Gary Petersen : So, myeloma patients shouldn’t cheer now that Twinkie’s are back?

Danny Parker :  Well, they could cheer about them.  I don’t recommend that they eat them very often though and, you know, I think I am relative to all these things and on the call people must think that I am really quite prudent in terms of my eating, but I eat just about anything and I do eat even some of the stuff that I say is probably not good to have, but I don’t have very much of it and you know, so I think my eating is important so you are aware of like, “Okay, I am going to eat this piece of doughnut which would be a really terrible thing, but I am having a piece.  I am not having a doughnut” or “if I am doing this, I am not doing it every morning” or you know, this sort of thing.  So, you are actually thinking more about what am I putting in my mouth, you know, this sort of thing and how does that fit related to what I know might be helpful with myeloma.

Gary Petersen :  I guess it all makes sense, I guess I am far, far more cognizant of the things that I put in my mouth, you know, like processed foods, you know, I will look at a label and it has, you know, 55 different things on it, pop each one because you are a chemist, you know, each one and as we know just like dex, Revlimid, like each one probably has some kind of interaction, no telling what you are doing to yourself.

Danny Parker :  We can’t know.  I mean its way too complicated that doctors can’t know.  Its really complicated, so you know, Dr. Durie has one really great piece of advice and I think it comes from Michael Pollan’s book “Food Rules,” but anyway it is when you go shopping at the grocery store, shop at the edges and that’s where you are getting real food, that is like it was green, it was harvested where it is rather than in the middle where there is all the stuff with labels like you are mentioning where, you know, there are 20 ingredients and Durie also says “don’t eat things that your grandmother wouldn’t know.”  I think that’s pretty good advice too.  Now, if your grandmother would say, “What the heck is that?”  That might be a good clue that kind of removes from real food, you know, so anyway, but yeah, you are right.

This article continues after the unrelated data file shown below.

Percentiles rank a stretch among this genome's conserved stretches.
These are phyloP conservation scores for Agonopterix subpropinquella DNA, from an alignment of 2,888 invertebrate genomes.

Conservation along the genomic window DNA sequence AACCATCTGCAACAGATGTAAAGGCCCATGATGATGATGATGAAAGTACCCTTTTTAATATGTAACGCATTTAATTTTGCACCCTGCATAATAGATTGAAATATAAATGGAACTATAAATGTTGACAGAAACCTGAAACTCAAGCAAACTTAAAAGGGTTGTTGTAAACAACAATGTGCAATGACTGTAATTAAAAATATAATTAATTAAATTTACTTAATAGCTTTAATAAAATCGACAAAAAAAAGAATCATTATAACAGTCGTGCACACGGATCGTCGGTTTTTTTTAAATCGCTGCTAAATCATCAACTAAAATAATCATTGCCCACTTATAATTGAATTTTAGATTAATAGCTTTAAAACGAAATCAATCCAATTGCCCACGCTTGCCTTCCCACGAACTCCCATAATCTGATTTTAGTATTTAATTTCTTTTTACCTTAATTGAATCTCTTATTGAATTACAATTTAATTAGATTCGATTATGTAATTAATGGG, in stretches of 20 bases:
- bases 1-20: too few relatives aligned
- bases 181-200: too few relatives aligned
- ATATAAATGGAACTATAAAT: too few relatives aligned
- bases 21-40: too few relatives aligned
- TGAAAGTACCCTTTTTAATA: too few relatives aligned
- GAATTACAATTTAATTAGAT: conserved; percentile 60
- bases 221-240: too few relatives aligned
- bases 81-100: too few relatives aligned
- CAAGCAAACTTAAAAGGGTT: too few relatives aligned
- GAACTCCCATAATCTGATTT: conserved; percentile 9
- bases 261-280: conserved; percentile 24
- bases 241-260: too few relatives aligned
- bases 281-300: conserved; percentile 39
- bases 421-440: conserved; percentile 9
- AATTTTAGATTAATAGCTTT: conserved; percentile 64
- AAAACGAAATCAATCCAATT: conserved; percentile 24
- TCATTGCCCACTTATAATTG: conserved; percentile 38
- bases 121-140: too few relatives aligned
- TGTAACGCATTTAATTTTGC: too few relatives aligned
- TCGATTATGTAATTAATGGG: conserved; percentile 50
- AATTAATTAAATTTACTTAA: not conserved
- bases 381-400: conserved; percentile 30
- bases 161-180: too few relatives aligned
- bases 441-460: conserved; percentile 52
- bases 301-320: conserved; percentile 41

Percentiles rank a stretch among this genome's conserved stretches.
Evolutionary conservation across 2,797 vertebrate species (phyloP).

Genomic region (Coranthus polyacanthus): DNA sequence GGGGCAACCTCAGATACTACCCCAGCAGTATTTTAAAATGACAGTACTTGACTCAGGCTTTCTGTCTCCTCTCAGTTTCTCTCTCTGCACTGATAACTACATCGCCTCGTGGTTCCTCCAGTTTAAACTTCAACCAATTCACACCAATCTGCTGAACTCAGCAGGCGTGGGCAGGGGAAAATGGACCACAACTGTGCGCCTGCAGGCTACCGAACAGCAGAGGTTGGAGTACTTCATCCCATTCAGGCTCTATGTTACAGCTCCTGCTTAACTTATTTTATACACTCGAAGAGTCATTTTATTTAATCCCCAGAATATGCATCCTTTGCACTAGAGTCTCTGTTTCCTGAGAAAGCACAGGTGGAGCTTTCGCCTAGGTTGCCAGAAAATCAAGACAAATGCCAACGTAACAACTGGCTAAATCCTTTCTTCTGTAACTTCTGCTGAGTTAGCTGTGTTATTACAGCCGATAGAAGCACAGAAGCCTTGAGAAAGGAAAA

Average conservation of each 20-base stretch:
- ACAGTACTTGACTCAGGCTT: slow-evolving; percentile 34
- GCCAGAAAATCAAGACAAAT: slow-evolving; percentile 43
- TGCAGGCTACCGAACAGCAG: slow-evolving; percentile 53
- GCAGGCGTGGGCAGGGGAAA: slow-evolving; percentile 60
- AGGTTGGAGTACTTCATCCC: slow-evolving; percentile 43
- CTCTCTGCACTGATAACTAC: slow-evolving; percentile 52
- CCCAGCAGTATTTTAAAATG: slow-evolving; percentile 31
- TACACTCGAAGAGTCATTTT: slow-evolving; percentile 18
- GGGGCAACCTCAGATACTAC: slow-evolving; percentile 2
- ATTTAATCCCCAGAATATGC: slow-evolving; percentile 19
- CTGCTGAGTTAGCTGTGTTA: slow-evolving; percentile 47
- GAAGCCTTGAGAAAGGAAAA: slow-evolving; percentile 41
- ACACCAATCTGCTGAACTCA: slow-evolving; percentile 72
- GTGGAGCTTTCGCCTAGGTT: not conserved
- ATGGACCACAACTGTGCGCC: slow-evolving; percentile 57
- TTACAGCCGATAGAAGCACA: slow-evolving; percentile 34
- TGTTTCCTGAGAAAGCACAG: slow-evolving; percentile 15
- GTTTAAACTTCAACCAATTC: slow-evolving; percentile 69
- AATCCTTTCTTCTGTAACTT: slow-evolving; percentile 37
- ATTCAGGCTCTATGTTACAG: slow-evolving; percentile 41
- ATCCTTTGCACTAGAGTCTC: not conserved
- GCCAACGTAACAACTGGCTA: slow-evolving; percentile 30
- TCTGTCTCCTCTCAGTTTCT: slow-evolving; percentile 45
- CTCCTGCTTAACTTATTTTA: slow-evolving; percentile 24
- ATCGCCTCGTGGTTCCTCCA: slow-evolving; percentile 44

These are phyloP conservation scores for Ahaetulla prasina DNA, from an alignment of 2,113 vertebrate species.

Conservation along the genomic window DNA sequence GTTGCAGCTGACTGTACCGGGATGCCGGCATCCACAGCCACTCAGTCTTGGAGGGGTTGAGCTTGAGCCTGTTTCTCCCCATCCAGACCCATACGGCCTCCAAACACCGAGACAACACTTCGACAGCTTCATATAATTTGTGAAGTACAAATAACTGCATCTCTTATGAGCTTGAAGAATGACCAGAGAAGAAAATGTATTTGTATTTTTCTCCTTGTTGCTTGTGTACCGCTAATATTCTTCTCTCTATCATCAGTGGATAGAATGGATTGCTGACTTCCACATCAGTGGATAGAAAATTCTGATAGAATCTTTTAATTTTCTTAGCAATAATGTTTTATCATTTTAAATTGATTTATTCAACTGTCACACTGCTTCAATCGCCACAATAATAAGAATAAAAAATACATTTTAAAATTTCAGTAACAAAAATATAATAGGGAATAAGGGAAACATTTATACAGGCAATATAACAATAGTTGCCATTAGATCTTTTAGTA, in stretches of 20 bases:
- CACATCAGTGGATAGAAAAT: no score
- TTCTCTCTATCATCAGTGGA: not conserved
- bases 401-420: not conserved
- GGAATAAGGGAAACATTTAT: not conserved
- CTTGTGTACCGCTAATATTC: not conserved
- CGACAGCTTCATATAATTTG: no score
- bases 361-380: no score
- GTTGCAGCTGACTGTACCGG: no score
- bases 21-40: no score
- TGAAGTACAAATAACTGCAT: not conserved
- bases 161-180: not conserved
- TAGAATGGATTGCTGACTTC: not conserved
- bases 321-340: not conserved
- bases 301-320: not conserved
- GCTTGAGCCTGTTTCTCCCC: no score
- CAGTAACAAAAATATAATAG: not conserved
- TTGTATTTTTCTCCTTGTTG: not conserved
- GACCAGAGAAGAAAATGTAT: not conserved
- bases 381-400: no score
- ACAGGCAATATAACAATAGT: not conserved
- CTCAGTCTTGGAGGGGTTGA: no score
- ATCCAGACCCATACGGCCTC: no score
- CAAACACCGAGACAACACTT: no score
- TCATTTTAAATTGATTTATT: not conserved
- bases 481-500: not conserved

Gary Petersen :  All right, Pat.

Pat Killingsworth :  Thanks, Gary.

Gary Petersen : Move on.  Yeah.  Thank you, Pat.

Pat Killingsworth :  Thank you, Gary. Priya, is that special guest here?

Priya Menon : Yes, Pat.  She will be in with us right now and she is live on air.  Smriti is a nutritionist and dietitian with and Smriti, you can ask your questions to our expert Danny.

Smriti Parikh :  Thank you, Priya.  Thank you, Pat.  Enlightening hearing from you. And I loved your writeups and I can’t wait to share them.

Danny Parker : Good.  This is a case where an expert is asking someone who may not be an expert. Anyway, go ahead.  (Laughter)

Smriti Parekh : Anybody who knows food is an expert. There are so many things that you learn every single day. And food changes every single day. All these processed products coming up, you really do not know.  And I love your quote on don’t eat what your grandmother doesn’t know.” That’s like fantastic!  That sums it all up.

Danny Parker : And, you know it and also too but at the same time look at the evidence in terms of what the evidence suggests.  For instance, the rate at which people develop myeloma is approximately the same in Great Britain and slightly less in Germany than it is in the United States, but in India, its half what it is in the US and China, its about a third.  So, this is, you know, you could say well, that the genetic socket of the people are different, but we are all human beings and we share more genetic material than not and so the very likely difference is that it has something to do with our diet and for instance, you know, so we need to, you know, take that into account too in terms of considering grandmother’s advice, you know, so anyway, yeah, I would say that’s true.

Smriti Parekh : Definitely.  I think majorly it accounts for a low prevalence in India is because curcumin is a very integral part of Indian diet. We cannot cook food without it.

Danny Parker : Good idea and, you know, and people that say I am not going to take curcumin, you know, I recommend to them, well, you know, please embrace Indian food, but the curcumin has natural anti-inflammatory influences beyond even just its influence on myeloma, so like for instance something just came out recently showing osteoarthritis was possibly affected by it, so, you know, we can learn from this and we can learn from, for instance, like what might make the Chinese diet.  Why is that better?  Well, there is less meat, but, you know, the studies we have gotten.  The best study in the US was done of Connecticut women, but meat wasn’t the big factor, but they did find that there are some differences in the Chinese diet, for instance they don’t have a lot of the dairy and butter products that we have in the western diet and, you know, so maybe we can learn something from that too.

Smriti Parekh :  So, I would love to know your thoughts on probiotics and prebiotics in diet and myeloma.